But why do I need to know whether I save 58% or 49% to do that?  I look at my electric bill and if it is high, I strive to cut it.  Or more specifically, each time I consider turning on the A/C, I stop and ask myself whether I really, truly need it. The resulting change in my savings % is inconsequential, as far as specific numbers.

Maybe it's the same reason I don't have a specific budget.  If I need to spend $350 this month on groceries because I want to make something special or we entertain a lot or anything else, that's totally fine.  But if I can get by spending only $225, then that's great.  Allowing myself $300 almost invites waste, because it gives an excuse not to optimize as long as I stay below that cap.  To me, it should always be about optimizing each and every expense, and evaluating every outgoing penny on the merits of that choice. 

If my choices have me at a 90% savings rate, and yet there are still expenses and income that aren't optimized, then there's more I can do.  And if I'm at 14% and there's truly nothing more I can do at the time to cut expenses or raise income, then there's also nothing I can do.  So those 90% and 14% numbers don't mean anything, and in fact seem to invite either waste or unproductive stress.

I'm not suggesting everyone need to see it like I do.  That's just the way my mind works, I guess. 

thd7t

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Re: Anyone else mostly ignore the numbers and math?
« Reply #42 on: September 30, 2015, 06:59:41 AM »
I can see not caring about specific numbers on a monthly or even yearly time span, but I do think you have to look at the number in the beginning. Like, it's not enough for me to say 'I'll save as much as possible,' because once I considered the a goal savings rate of 50%, which would involve quadrupling the amount I was saving, I suddenly was able to do it. Before I would have sworn I was saving as much as I could. When I was motivated to meet a 50% amount, I made all sorts of big changes that now make it easy.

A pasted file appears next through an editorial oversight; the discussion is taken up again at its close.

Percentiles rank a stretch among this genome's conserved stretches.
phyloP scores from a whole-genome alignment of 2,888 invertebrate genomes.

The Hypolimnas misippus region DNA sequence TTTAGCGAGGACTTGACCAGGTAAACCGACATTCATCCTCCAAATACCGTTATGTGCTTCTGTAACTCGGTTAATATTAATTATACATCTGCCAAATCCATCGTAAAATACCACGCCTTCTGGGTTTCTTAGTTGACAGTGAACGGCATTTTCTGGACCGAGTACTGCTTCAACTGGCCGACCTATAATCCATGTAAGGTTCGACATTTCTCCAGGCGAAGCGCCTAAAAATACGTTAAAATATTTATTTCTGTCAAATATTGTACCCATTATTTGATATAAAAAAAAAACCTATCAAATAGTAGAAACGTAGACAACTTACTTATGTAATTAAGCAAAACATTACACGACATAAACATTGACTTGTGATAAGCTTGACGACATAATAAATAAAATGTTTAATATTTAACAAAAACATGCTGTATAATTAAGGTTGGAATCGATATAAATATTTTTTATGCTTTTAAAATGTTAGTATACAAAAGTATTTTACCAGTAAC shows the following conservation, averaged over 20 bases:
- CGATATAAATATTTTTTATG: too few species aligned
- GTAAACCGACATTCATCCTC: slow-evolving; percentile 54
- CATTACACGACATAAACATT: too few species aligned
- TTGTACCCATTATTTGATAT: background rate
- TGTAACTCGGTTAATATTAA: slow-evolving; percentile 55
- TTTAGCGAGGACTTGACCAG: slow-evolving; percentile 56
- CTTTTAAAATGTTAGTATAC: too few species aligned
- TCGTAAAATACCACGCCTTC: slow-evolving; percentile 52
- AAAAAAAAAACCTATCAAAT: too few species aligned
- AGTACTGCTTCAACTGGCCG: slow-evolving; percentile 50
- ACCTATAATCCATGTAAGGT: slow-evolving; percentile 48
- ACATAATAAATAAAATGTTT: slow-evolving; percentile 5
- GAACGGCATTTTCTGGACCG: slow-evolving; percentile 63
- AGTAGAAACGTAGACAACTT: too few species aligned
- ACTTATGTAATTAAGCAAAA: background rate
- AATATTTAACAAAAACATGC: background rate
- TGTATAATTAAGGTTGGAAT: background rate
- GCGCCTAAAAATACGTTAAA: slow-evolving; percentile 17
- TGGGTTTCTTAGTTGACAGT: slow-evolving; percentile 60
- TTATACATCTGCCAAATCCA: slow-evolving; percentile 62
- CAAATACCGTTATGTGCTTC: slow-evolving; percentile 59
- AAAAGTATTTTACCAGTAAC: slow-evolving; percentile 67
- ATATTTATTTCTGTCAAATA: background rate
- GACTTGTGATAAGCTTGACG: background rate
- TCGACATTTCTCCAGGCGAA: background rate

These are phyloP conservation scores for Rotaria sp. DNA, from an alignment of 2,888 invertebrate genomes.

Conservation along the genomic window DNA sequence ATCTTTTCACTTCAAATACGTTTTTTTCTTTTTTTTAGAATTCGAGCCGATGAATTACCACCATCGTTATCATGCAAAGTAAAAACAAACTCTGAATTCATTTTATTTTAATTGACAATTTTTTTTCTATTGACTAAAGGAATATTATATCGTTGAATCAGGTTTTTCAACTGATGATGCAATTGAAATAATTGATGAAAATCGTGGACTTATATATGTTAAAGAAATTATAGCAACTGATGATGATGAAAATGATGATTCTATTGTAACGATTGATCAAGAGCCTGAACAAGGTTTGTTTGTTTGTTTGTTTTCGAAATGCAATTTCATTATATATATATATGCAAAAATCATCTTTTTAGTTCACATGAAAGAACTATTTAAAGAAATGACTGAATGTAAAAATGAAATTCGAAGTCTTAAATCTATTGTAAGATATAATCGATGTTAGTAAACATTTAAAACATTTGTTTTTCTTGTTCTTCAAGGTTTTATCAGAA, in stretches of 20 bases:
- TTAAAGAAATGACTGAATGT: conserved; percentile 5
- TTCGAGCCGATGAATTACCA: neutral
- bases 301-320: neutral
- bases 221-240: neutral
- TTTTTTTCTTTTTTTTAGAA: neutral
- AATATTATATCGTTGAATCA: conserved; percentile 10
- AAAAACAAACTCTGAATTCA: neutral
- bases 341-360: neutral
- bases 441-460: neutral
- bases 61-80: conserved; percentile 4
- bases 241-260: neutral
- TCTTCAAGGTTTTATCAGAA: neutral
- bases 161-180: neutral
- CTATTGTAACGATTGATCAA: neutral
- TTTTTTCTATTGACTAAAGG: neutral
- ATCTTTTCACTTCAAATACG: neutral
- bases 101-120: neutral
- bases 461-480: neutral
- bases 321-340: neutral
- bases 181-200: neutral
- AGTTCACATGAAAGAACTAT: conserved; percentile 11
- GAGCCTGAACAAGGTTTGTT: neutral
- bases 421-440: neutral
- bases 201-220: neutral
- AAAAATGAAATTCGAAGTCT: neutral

I think savings rate is critical. If you focus on that you increase your savings and decrease your spending. Once your WR gets down to a low enough level you are FI. I think these figures are important. I don't think you need to focus on how much your investments are earning assuming that you are investing in something as simple as index funds.

But why do I need to know whether I save 58% or 49% to do that?  I look at my electric bill and if it is high, I strive to cut it.  Or more specifically, each time I consider turning on the A/C, I stop and ask myself whether I really, truly need it. The resulting change in my savings % is inconsequential, as far as specific numbers.

Maybe it's the same reason I don't have a specific budget.  If I need to spend $350 this month on groceries because I want to make something special or we entertain a lot or anything else, that's totally fine.  But if I can get by spending only $225, then that's great.  Allowing myself $300 almost invites waste, because it gives an excuse not to optimize as long as I stay below that cap.  To me, it should always be about optimizing each and every expense, and evaluating every outgoing penny on the merits of that choice. 

If my choices have me at a 90% savings rate, and yet there are still expenses and income that aren't optimized, then there's more I can do.  And if I'm at 14% and there's truly nothing more I can do at the time to cut expenses or raise income, then there's also nothing I can do.  So those 90% and 14% numbers don't mean anything, and in fact seem to invite either waste or unproductive stress.

I'm not suggesting everyone need to see it like I do.  That's just the way my mind works, I guess.